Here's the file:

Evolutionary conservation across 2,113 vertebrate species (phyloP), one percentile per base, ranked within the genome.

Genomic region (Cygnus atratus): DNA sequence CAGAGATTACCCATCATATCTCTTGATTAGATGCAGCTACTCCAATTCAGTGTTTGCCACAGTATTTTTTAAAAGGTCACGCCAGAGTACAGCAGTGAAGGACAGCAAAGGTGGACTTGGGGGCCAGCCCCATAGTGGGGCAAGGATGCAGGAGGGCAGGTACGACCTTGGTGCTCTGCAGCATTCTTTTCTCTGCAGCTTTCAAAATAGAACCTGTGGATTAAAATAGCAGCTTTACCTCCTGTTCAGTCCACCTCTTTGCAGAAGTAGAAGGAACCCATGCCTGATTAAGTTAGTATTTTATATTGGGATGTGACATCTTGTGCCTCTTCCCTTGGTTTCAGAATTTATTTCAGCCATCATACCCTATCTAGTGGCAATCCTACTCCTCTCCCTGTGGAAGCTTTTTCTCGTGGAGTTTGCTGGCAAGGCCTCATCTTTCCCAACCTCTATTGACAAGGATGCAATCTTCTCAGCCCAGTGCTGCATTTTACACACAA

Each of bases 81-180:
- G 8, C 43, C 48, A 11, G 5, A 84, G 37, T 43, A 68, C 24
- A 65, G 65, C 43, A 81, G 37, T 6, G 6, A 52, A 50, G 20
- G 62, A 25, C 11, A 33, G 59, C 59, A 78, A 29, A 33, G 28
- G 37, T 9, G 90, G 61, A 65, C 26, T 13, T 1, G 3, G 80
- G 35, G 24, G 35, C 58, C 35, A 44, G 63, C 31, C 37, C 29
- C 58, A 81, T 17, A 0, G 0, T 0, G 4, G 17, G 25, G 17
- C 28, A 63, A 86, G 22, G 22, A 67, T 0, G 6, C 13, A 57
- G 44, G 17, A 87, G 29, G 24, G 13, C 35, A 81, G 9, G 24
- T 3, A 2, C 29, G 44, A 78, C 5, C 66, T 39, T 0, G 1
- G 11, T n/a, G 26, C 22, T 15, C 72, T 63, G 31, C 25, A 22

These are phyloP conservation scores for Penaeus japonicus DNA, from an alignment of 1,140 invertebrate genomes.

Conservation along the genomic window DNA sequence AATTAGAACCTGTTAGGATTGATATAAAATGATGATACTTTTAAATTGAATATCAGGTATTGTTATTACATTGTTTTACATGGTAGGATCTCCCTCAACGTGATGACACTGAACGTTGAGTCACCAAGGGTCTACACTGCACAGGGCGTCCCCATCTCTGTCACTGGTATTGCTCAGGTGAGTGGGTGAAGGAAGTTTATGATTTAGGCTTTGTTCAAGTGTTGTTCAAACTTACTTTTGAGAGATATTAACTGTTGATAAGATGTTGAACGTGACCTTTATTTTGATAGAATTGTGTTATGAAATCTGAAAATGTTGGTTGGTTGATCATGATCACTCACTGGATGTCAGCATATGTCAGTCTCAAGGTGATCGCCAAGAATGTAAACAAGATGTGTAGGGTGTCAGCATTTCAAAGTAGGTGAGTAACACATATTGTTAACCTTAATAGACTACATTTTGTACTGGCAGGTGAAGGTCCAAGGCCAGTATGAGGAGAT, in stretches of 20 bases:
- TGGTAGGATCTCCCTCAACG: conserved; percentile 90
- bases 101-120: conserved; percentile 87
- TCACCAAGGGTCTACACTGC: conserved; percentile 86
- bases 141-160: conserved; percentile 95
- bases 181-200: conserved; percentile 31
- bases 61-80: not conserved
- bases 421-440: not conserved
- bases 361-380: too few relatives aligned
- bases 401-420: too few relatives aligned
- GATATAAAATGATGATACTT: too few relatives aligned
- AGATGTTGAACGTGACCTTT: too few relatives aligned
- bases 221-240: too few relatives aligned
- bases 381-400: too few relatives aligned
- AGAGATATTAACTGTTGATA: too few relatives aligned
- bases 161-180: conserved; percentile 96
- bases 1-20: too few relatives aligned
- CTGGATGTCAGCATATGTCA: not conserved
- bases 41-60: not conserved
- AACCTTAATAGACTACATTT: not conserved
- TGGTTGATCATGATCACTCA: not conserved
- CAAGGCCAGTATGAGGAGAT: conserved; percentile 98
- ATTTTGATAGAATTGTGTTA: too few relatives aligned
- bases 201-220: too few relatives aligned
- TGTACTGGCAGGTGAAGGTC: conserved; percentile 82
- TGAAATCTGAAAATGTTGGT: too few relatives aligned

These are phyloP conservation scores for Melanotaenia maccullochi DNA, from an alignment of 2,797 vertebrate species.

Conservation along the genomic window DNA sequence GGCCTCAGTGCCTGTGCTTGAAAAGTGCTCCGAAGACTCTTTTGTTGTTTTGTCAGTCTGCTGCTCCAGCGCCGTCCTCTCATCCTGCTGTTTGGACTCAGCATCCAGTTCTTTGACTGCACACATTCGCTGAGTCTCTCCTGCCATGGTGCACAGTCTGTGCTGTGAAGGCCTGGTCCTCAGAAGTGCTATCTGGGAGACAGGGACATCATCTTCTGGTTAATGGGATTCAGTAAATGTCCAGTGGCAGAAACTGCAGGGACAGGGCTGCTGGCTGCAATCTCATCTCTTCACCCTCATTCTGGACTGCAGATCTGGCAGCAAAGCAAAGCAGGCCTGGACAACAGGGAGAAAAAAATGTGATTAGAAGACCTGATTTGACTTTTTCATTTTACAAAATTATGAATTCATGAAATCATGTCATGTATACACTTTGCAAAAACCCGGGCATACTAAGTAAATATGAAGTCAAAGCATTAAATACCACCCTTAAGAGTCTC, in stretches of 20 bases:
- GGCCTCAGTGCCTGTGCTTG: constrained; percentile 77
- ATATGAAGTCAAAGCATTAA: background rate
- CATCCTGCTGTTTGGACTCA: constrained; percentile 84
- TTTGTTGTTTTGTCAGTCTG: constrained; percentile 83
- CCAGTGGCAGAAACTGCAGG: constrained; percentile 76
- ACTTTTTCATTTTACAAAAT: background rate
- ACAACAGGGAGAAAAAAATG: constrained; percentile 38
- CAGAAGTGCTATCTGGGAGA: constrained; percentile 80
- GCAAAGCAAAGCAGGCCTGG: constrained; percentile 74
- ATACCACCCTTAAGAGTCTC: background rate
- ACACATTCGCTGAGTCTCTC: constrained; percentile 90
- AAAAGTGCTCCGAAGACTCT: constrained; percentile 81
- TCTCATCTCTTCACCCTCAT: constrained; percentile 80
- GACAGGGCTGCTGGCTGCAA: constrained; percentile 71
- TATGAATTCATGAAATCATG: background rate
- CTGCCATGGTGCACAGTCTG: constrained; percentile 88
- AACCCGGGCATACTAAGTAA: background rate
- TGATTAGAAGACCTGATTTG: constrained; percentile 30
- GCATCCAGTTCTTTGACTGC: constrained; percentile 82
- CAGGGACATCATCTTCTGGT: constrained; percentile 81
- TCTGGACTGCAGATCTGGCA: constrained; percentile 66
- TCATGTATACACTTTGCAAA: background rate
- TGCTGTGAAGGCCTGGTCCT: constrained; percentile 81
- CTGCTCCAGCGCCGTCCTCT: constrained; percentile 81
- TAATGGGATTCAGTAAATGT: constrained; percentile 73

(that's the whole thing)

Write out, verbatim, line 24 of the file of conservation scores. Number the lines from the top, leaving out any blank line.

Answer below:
- bases 401-420: too few relatives aligned